• 342.
    Salö, Linus
    et al.
    Stockholm University, Faculty of Humanities, Department of Swedish Language and Multilingualism, Centre for Research on Bilingualism.
    Runefelt, Leif
    Petrov, Kristian
    Borgland, Jens
    Johansson, Christina
    Humaniorastrategier i Sverige2022Report (Other academic)
  • 343.
    Salö, Linus
    et al.
    Stockholm University, Faculty of Humanities, Department of Swedish Language and Multilingualism, Centre for Research on Bilingualism. Kungliga Tekniska högskolan, Sverige.
    Sverker, Sörlin
    Kungliga Tekniska högskolan, Sverige.
    Benner, Mats
    Lunds universitet, Sverige.
    Humanvetenskapernas kunskapspolitik: En inledning2021In: Humanvetenskapernas verkningar / [ed] Linus Salö, Stockholm: Dialogos Förlag, 2021, p. 9-34Chapter in book (Other academic)
  • 344.
    Samuel, Steven
    et al.
    Stockholm University, Faculty of Humanities, Department of Swedish Language and Multilingualism, Centre for Research on Bilingualism. University of Essex, UK.
    Bylund, Emanuel
    Stockholm University, Faculty of Humanities, Department of Swedish Language and Multilingualism, Centre for Research on Bilingualism. Stellenbosch University, South Africa.
    Cooper, Rachel
    Athanasopoulos, Panos
    Illuminating ATOM: Taking time across the colour category border2018In: Acta Psychologica, ISSN 0001-6918, E-ISSN 1873-6297, Vol. 185, p. 116-124Article in journal (Refereed)
    Abstract [en]

    Walsh's A Theory Of Magnitude (ATOM) contends that we represent magnitudes such as number, space, time and luminance on a shared metric, such that more of one leads to the perception of more of the other (e.g. Walsh, 2003). In support of ATOM, participants have been shown to judge intervals between stimuli that are more discrepant in luminance as having a longer duration than intervals between stimuli whose luminance differs by a smaller degree (Xuan, Zhang, He, & Chen, 2007). We tested the potential limits to the ability of luminance to influence duration perception by investigating the possibility that the luminance-duration relationship might be interrupted by a concurrent change in the colour of that luminance. We showed native Greek and native English speakers sequences of stimuli that could be either light or dark versions of green or blue. Whereas for both groups a shift in green luminance does not comprise a categorical shift in colour, for Greek speakers shifts between light and dark blue cross a colour category boundary (ghalazio and ble respectively). We found that duration judgements were neither interrupted nor inflated by a shift in colour category. These results represent the first evidence that the influence of luminance change on duration perception is resistant to interference from discrete changes within the same perceptual input.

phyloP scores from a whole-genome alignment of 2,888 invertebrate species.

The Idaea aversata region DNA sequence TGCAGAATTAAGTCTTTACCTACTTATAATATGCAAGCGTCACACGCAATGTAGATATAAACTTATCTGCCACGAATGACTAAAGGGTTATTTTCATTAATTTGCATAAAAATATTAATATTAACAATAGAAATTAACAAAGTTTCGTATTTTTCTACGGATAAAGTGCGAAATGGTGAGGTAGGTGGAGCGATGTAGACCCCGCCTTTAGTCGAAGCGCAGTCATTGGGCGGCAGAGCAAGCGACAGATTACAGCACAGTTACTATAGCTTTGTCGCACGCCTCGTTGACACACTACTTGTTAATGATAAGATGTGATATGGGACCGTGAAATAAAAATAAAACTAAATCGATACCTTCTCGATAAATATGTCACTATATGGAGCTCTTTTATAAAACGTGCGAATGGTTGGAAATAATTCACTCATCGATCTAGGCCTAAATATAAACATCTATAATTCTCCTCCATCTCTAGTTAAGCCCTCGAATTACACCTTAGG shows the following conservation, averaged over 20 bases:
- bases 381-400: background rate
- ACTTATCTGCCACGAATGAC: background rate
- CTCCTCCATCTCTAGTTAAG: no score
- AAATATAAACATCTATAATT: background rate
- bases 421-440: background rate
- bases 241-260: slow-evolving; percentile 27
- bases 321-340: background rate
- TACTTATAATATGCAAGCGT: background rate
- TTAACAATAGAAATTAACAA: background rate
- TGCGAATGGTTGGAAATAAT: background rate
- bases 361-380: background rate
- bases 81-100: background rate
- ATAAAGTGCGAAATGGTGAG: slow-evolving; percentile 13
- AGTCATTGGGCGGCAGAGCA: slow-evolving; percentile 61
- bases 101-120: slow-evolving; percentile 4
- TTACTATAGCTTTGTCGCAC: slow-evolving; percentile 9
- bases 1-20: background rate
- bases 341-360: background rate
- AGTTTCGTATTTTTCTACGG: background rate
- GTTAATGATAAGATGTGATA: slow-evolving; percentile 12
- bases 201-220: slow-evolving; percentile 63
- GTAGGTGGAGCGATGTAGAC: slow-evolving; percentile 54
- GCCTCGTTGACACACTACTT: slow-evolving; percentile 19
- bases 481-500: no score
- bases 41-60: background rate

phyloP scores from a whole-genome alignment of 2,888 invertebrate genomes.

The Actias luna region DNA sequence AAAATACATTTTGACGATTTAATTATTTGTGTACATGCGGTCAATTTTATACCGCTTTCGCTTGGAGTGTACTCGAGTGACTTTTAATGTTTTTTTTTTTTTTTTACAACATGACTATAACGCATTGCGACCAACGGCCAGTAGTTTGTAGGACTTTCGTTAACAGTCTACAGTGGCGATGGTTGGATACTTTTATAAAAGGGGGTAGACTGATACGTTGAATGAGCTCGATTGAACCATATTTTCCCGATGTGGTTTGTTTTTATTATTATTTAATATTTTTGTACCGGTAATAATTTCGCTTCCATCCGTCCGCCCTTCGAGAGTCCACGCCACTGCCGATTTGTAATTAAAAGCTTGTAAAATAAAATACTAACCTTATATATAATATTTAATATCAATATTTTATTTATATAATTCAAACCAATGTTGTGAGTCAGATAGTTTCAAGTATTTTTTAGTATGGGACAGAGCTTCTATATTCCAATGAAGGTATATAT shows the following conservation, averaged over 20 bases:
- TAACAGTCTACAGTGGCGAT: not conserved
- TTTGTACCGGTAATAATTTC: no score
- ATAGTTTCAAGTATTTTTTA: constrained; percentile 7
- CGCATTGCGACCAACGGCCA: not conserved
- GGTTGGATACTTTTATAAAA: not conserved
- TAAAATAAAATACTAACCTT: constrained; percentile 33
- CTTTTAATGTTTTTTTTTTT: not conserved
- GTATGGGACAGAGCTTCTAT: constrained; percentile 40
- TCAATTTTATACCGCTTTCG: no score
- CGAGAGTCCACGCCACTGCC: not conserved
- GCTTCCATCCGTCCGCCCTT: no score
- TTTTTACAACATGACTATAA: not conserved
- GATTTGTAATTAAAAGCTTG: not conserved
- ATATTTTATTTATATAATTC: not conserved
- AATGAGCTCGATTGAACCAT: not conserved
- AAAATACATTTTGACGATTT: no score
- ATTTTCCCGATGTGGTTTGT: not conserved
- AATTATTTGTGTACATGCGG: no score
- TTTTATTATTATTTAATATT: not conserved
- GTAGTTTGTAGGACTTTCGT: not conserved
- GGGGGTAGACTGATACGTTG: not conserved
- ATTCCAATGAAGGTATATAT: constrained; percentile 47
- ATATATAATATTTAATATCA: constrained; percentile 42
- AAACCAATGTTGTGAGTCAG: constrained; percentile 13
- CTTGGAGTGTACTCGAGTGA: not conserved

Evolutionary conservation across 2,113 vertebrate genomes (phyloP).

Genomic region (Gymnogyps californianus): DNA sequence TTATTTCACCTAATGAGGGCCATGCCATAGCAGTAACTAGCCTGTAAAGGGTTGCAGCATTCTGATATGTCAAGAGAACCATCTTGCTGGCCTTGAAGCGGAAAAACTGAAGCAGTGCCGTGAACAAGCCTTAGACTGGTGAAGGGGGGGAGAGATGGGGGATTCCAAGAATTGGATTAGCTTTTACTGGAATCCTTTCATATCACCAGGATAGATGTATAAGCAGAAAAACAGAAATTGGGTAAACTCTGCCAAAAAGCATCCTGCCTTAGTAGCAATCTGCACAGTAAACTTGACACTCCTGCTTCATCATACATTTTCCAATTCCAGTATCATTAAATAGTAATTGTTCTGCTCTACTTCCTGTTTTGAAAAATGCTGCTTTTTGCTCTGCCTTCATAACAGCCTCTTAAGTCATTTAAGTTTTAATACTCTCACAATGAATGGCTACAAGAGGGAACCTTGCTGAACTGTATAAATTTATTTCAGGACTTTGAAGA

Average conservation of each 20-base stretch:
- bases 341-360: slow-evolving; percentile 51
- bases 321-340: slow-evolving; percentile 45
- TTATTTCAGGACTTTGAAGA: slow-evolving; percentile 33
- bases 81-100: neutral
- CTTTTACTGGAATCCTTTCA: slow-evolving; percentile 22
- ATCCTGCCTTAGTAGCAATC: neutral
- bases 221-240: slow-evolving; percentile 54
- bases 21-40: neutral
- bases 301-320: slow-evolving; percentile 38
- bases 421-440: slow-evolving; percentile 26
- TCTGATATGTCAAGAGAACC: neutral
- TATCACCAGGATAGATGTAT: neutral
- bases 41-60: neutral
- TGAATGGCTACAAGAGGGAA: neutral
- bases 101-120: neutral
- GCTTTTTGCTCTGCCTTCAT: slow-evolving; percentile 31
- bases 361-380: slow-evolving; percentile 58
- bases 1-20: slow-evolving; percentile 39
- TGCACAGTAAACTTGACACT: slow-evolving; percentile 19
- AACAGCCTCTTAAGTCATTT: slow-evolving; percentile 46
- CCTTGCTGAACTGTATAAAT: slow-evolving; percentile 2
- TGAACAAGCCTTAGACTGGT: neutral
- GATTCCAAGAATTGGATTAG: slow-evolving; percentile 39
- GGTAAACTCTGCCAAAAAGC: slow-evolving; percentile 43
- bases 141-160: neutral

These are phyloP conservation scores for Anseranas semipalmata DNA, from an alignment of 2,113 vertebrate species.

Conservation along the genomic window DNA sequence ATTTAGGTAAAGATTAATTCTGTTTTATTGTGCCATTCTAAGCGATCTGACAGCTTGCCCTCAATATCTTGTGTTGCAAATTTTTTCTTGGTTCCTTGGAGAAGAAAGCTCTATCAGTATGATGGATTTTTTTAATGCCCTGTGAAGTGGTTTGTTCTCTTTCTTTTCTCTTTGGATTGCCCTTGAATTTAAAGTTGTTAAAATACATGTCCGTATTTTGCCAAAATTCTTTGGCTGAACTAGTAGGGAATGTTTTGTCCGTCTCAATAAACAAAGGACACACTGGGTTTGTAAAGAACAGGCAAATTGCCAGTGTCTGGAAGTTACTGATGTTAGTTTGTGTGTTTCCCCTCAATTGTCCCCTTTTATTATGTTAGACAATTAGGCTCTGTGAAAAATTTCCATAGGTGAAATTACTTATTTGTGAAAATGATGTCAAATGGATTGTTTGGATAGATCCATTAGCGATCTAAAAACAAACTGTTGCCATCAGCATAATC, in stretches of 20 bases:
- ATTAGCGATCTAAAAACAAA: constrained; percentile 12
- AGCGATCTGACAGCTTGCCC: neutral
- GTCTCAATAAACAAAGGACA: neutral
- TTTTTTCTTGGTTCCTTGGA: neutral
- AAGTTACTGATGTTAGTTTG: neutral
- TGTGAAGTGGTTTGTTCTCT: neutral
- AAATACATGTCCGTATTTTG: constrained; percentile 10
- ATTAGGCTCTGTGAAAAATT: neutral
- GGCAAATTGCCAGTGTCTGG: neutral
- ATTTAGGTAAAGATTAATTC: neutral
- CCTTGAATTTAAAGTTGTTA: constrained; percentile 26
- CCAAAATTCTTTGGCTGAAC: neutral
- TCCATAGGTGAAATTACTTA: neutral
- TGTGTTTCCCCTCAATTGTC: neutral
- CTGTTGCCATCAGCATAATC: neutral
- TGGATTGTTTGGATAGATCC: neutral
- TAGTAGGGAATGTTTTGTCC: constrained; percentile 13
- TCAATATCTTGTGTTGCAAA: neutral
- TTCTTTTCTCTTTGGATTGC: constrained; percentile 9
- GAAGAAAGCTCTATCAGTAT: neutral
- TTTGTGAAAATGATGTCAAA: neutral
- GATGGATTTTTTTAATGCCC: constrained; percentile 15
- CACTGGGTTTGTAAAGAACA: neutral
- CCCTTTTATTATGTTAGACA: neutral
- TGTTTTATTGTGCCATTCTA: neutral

• 345.
    Sandell Ring, Anniqa
    et al.
    Stockholm University, Faculty of Humanities, Department of Swedish Language and Multilingualism, Centre for Research on Bilingualism.
    Hassanpour, Arash
    Pedagogisk kartläggning av nyanlända elever2013In: Symposium 2012: lärarrollen i svenska som andraspråk / [ed] Mikael Olofsson, Stockholm: Stockholms universitets förlag, 2013, 1, p. 97-113Conference paper (Other academic)
    Abstract [sv]

    Denna artikel behandlar pedagogisk kartläggning av nyanlända elever i en svensk kontext. Begreppet nyanländ definieras och en bakgrund av nyanlända elevers utbildning ges utifrån Skolverkets och Skolinspektionens rapporter. Därefter förs resonemang om vad kartläggning innebär och exempel ges på kartläggning av nyanländas modersmål. Avslutningsvis ges en kortfattad beskrivning av ett språk- och kunskapsutvecklande arbetssätt som kan vara ett stöd vid kartläggning.

  • 346.
    Sayehli, Susan
    et al.
    Stockholm University, Faculty of Humanities, Department of Swedish Language and Multilingualism, Centre for Research on Bilingualism.
    Gullberg, Marianne
    Newman, Aaron J.
    Andersson, Annika
    Native Word Order Processing Is Not Uniform: An ERP Study of Verb-Second Word Order2022In: Frontiers in Psychology, E-ISSN 1664-1078, Vol. 13, article id 668276Article in journal (Refereed)
    Abstract [en]